The formation and progress of the Institute.
With new funding, faculty teams create interdisciplinary research opportunities for undergraduates
March 13, 2017
Nine teams of faculty have won seed grants to engage more Virginia Tech undergraduates in interdisciplinary science and turn their labs into hubs for undergrad research that will attract talented students from around the country.
The grants, awarded by the Institute for Critical Technology and Applied Science, will increase applications from Virginia Tech to two of the National Science Foundation’s flagship student-research programs, Research Experiences for Undergraduates Sites and International Research Experiences for Students.
The new projects add to an impressive slate of opportunities for the university’s undergrads, who have designed a high-speed Hyperloop pod and helped uncover the water crisis in Flint, Michigan, on their way to bachelor’s degrees.
“This is an important program in ICTAS’ growing experiential learning portfolio,” said Vinod Lohani, a professor of engineering education and the faculty director for education and global initiatives at the institute. “I’m excited about the potential of the program for undergraduates participating in research at Virginia Tech and with our international collaborators.”
The nine newly funded projects support 25 undergraduates and involve faculty and students from the College of Engineering, the College of Science, the College of Agriculture and Life Sciences, the College of Architecture and Urban Studies, the College of Liberal Arts and Human Sciences, and the Pamplin College of Business.
The following research groups received funding:
Carl Dietrich, a research associate professor of electrical and computer engineering, leads a project entitled “Efficient radio spectrum access, management, regulation, and enforcement.”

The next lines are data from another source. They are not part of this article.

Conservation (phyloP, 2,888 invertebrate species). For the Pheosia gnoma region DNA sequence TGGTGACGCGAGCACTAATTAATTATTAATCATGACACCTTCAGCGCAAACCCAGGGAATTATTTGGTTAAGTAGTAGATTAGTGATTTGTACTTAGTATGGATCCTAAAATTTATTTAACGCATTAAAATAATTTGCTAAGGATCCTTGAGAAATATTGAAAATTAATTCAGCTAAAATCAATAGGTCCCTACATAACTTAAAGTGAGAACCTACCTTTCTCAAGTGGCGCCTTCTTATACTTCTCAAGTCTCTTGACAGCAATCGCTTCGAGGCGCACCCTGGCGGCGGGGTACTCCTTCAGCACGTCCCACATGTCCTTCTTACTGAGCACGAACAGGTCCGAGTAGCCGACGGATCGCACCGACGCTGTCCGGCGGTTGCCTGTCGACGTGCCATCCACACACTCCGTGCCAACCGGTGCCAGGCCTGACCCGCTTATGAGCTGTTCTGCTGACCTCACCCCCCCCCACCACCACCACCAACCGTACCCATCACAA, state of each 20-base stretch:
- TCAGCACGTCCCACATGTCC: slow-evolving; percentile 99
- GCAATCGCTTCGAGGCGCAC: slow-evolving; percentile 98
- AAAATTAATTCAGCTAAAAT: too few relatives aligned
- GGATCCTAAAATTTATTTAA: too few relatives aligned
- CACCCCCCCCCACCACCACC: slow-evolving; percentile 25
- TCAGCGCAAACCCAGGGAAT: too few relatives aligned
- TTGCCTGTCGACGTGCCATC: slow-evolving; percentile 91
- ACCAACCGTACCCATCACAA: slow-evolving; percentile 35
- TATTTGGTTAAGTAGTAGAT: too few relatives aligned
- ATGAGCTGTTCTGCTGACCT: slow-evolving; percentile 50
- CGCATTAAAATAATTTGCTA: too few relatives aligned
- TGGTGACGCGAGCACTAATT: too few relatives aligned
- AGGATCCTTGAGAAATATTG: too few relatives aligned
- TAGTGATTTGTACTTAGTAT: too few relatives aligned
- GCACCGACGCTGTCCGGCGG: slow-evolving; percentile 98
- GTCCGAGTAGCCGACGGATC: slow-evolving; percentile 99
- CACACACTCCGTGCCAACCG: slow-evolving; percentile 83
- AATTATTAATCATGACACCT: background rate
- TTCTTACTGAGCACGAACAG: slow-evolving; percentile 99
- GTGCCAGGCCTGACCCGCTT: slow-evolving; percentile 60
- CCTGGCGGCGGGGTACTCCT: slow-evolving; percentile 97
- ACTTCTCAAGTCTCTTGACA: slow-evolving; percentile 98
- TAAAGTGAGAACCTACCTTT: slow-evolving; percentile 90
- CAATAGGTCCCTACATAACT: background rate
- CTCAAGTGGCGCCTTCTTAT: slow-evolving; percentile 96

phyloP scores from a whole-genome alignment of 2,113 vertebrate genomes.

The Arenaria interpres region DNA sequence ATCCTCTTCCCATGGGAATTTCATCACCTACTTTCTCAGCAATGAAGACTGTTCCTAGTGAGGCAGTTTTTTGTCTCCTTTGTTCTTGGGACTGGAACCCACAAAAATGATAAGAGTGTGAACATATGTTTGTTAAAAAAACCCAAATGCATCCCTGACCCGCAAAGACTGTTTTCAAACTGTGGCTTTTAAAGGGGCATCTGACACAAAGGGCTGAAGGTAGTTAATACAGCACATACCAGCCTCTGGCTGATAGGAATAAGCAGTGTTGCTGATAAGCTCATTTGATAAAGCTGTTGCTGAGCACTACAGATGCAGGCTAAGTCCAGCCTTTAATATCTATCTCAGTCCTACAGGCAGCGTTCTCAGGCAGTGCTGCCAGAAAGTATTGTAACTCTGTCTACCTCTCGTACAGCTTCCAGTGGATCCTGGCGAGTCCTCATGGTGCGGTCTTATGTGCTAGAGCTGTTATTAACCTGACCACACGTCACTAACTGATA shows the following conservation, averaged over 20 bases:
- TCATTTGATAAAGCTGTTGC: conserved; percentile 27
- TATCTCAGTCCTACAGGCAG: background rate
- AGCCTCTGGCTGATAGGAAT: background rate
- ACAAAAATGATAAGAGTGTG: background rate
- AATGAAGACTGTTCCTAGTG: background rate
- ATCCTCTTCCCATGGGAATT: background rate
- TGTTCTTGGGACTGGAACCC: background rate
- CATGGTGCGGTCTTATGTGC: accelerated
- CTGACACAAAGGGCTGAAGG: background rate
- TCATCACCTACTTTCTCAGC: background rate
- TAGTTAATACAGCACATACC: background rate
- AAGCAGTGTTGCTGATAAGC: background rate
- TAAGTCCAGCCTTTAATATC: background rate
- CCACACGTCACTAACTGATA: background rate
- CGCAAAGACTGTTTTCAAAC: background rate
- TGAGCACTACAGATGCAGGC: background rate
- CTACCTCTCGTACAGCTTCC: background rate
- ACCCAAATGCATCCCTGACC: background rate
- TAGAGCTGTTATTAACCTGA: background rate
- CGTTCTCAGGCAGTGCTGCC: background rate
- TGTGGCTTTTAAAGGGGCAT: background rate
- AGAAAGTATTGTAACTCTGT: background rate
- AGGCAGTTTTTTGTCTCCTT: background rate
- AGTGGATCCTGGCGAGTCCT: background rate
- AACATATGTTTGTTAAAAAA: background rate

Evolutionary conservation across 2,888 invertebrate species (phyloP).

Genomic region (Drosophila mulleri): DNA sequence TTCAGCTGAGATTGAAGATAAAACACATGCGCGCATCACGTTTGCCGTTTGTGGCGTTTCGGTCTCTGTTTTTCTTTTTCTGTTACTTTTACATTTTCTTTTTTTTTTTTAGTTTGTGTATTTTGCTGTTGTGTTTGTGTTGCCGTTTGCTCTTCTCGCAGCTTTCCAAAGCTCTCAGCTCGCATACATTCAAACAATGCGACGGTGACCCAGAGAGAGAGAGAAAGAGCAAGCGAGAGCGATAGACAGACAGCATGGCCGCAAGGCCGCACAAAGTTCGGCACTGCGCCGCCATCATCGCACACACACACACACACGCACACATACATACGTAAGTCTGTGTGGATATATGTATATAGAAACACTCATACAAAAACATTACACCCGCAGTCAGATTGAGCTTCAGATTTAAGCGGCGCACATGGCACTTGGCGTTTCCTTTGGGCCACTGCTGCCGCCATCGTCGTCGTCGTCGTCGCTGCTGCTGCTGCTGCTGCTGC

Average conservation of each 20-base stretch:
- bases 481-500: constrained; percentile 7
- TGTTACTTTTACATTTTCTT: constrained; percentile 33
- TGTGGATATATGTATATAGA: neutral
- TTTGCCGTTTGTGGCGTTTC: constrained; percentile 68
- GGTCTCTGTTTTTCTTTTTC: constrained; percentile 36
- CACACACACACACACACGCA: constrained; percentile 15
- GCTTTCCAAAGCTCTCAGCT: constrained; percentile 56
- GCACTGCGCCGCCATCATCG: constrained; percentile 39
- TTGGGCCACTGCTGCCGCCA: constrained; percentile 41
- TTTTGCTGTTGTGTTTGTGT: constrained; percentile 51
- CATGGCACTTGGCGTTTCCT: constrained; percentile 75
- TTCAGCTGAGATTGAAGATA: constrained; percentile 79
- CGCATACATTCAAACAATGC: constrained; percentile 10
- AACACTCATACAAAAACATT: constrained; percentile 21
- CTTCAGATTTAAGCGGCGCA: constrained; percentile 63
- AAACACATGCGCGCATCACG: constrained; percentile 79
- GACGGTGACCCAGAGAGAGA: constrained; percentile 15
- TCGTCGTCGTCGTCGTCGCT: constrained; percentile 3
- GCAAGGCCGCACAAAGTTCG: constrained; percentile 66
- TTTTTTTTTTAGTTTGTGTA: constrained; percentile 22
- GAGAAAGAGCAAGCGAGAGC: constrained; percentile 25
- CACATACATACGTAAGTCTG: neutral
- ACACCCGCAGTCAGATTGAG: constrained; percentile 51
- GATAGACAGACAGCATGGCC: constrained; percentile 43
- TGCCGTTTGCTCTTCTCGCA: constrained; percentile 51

Ehren Hill, a program manager at the Ted and Karyn Hume Center for National Security and Technology, leads “Space communications.”
Denise Simmons, an assistant professor at the Myers-Lawson school of construction, leads “Human safety, health, and wellness aligned with intelligent infrastructure for human-centered communities.”
Eli Tilevich, an associate professor of computer science, leads “Computational Exploration of Music Composition and Performance.”
David Schmale, a professor of plant pathology and weed science, leads “Interdisciplinary education and research to transform biology and engineering (INTERTUBE).”
Cheng Chen, a professor of mining and minerals engineering, leads “Combining big computer and big data technologies with ICTAS’ nanoscale imaging capabilities for undergraduate research.”
Amy Pruden and Peter Vikesland, professors of civil and environmental engineering, lead “International perspectives on nanotechnology and antibiotic resistance.”
Scott Verbridge, an assistant professor of biomedical engineering and mechanics, leads “Micro-engineered tissue platforms for host-pathogen interactions.”
Ryan Williams, an assistant professor of electrical and computer engineering, leads “Autonomy at scale.”
The undergraduates participating in these projects will get a taste for what it’s like to work in a lab at a major research university, racking up valuable scientific and professional skills; meanwhile, the professors and graduate students advising them get additional experience in teaching and mentorship.
The seed funding from ICTAS contributes to student support, materials, and travel to conferences where the undergraduates will share their research and build connections with students and faculty from other universities. With this framework in place for supporting and mentoring Virginia Tech undergraduates, faculty will strengthen their applications for REU or IRES funding, bringing students from around the country to the university and giving Virginia Tech students the opportunity to study internationally.
The program is also designed to increase research participation by students from underrepresented groups, who make up more than half of the undergraduate participants in this program year.
The 25 students’ research will be showcased at an ICTAS workshop April 21, where faculty applying for REU or IRES funding will get advice from researchers already running successful programs.
Virginia Tech currently hosts three REU sites, on automotive engineering, biomechanics, and interdisciplinary water sciences, and three active IRES programs, on electric transportation systems, interdisciplinary water sciences, and bioinspired science and technology.